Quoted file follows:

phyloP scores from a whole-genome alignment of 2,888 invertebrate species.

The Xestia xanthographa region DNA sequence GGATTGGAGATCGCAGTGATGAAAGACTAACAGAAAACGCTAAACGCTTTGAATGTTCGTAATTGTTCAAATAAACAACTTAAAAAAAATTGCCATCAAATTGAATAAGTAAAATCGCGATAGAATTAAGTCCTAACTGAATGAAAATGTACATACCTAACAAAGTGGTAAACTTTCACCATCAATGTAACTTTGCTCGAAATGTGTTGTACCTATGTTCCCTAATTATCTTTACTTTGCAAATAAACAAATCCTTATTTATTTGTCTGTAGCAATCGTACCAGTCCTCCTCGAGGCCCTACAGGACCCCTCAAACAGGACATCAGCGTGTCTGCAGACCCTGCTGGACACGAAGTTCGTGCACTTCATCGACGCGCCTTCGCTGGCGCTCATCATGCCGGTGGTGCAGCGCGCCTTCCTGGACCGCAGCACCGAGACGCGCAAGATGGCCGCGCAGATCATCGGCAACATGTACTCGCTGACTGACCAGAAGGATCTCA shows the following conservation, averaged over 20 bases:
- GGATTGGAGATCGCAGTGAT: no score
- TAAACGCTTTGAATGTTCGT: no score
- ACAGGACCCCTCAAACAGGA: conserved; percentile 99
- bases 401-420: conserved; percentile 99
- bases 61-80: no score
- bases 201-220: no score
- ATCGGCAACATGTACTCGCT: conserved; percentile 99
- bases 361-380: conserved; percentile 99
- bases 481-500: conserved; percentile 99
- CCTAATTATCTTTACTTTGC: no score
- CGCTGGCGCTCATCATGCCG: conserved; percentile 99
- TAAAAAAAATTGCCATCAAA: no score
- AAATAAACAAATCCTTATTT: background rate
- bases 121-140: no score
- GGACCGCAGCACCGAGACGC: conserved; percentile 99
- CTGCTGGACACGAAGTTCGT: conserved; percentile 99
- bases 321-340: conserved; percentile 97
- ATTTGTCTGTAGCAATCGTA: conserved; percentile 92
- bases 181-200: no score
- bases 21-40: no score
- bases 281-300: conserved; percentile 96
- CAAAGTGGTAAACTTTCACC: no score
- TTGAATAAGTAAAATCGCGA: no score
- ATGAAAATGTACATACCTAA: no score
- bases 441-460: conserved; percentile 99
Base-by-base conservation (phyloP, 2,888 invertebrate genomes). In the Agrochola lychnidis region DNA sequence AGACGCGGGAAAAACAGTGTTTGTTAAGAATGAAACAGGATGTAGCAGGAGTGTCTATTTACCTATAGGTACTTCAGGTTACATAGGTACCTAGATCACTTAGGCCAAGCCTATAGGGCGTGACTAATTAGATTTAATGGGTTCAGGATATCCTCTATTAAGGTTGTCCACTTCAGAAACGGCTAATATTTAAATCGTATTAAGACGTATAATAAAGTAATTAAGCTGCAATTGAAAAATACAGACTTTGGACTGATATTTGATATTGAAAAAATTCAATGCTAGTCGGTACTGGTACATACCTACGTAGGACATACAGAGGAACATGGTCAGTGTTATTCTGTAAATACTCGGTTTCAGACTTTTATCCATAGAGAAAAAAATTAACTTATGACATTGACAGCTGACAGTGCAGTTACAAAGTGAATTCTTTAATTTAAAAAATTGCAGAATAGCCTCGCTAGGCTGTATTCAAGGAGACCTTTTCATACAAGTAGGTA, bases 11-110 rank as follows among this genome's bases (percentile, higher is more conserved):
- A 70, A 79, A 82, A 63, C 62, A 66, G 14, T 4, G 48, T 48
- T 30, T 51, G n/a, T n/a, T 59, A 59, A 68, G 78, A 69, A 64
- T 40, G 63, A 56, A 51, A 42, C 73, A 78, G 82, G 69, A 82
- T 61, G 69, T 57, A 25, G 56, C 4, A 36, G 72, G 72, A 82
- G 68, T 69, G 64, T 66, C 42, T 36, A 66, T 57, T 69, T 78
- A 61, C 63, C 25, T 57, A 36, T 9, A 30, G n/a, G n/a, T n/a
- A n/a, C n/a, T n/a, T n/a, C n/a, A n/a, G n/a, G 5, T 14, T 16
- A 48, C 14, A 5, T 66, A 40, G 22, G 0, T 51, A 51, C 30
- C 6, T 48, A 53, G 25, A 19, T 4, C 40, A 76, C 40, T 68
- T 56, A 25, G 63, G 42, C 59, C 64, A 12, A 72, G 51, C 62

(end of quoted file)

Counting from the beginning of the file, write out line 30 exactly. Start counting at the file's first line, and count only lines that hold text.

- T 30, T 51, G n/a, T n/a, T 59, A 59, A 68, G 78, A 69, A 64